Dr. Susan Enguídanos is an associate professor of gerontology at USC. Dr. Enguídanos has focused her academic research on critical gerontological topics like palliative care, continuity of care, end-of-life care, and physician-patient communications. Her research on end-of-life care received a national Kaiser Permanente Award for quality. At USC, Dr. Enguídanos has a joint appointment with the School of Social Work and teaches psychological and social aspects of death and dying, end-of-life care, and continuum of care: a systems perspective.

    Her research has been published in prominent journals such as the Journal of American Geriatric Society, Journal of Pain & Symptom Management, and Journal of Palliative Medicine. Dr. Enguídanos completed her PhD in social work from the University of Southern California, a master’s degree in public health from California State University, and a BA in psychology for the University of California, Los Angeles.

  • Edward Alan Miller, PhD, MPA University of Massachusetts Boston

    Dr. Edward Alan Miller is a professor chair in the Department of Gerontology at the University of Massachusetts, Boston. Dr. Miller holds a PhD in political science and health service organization & policy from the University of Michigan, utilizing the background to delve into research devoted to "understanding the determinants and effects of federal and state policies affecting vulnerable populations, including the frail and disabled elderly, mentally ill, and Veterans." At UMB, Dr. Miller teaches contemporary issues in health politics and policy and advanced policy analysis.

    Dr. Miller’s areas of expertise include aging and long-term care, program implementation and evaluation, intergovernmental relations, telemedicine and e-health, and Medicaid. His research has appeared in well-respected journals such as Medical Care, Public Administration Review, Milbank Quarterly, The Gerontologist, Social Science & Medicine, Journal of Aging & Social Policy, and Journal of Health Politics, Policy, & Law.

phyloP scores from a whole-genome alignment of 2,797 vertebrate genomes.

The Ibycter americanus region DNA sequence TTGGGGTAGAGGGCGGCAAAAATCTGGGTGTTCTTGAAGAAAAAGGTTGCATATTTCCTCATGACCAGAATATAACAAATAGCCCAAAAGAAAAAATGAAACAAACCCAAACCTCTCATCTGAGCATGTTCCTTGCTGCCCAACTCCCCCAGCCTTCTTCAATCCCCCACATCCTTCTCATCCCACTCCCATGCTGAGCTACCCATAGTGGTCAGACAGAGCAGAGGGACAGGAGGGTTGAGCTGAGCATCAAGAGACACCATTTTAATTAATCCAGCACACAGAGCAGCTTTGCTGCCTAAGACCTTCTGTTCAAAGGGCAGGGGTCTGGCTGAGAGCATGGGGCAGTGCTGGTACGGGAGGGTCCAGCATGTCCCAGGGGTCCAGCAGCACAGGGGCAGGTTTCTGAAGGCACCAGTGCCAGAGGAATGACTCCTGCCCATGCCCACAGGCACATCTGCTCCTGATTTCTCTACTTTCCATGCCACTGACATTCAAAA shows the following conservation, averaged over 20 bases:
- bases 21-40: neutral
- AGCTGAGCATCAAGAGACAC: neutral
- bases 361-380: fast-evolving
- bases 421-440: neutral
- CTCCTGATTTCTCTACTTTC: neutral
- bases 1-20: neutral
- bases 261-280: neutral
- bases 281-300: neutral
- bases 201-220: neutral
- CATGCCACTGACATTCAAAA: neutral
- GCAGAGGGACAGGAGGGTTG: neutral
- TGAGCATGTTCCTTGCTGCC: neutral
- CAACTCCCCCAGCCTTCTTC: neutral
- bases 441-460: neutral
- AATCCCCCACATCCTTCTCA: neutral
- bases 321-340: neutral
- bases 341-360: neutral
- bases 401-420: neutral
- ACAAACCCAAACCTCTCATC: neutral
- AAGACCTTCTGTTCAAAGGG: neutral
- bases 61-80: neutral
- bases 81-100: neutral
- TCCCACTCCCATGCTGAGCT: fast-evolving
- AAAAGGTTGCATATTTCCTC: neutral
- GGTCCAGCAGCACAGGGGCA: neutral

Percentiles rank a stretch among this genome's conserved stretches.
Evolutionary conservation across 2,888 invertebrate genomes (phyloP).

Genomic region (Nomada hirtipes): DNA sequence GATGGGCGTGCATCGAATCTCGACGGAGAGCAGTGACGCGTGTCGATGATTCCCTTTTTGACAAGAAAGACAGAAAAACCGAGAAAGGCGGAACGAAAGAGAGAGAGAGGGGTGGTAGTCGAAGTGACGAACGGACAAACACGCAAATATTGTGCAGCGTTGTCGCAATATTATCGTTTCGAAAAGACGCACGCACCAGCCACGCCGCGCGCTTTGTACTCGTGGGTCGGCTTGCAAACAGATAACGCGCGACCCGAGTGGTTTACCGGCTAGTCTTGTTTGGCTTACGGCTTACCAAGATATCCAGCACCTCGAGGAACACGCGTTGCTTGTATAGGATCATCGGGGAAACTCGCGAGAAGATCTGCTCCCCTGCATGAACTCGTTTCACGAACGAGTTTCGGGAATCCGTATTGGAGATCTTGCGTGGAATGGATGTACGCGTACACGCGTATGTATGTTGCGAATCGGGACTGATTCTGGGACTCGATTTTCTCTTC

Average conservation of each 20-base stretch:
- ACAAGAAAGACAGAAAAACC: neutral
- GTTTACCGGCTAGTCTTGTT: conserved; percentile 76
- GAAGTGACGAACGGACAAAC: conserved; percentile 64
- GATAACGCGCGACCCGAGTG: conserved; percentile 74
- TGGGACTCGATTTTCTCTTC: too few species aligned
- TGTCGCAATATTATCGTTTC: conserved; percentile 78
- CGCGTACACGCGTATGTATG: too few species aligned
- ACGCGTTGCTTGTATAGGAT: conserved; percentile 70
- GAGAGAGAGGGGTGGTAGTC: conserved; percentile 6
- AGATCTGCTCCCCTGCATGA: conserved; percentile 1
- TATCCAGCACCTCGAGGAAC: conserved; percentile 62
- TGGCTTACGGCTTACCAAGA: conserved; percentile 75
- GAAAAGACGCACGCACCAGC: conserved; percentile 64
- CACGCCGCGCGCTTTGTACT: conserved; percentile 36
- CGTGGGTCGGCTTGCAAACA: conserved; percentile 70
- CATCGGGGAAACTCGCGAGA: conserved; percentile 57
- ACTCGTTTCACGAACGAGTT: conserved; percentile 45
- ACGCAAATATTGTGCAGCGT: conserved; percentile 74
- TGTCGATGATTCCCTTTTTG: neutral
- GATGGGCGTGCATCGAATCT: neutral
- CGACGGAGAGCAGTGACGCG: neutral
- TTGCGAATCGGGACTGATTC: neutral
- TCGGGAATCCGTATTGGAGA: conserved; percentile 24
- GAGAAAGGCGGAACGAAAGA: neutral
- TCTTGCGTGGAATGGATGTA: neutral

• Elise Eifert, PhD University of North Carolina at Greensboro

    Elise Eifert is an assistant professor and graduate gerontology program coordinator at the University of North Carolina at Greensboro. She is also a director of graduate studies at UNC Greensboro. She teaches or has taught courses such as theoretical foundations of aging; social

    services for aging; and planning and evaluation for professionals in aging. Notably, at UNC she has developed several courses such as critical issues in aging, research methods in gerontology, health and aging, theoretical foundations of aging, and planning and evaluation for professionals in aging, among others.

    Her research focuses on how people transition from their former role into the family caregiver role, and how this transition affects identity and the use of home and community-based services. Dr. Eifert completed her PhD in public health education and her graduate certificate in gerontology from the University of North Carolina at Greensboro. Moreover, she completed her MS from Indiana University at Bloomington and her BS from Southern Illinois University at Carbondale.

Farheen Gani
Farheen Gani
Writer

Farheen Gani has written many how-to career, online program, and scholarship guides related to master of healthcare administration degrees since 2018. Some guides she has written include online healthcare management programs, master's in regulatory science programs, and health administration scholarships. She writes about healthcare, technology, education, and marketing. Her work has appeared on websites such as Tech in Asia and Foundr, as well as top SaaS blogs such as Zapier and InVision. You can connect with her on LinkedIn and Twitter (@FarheenGani).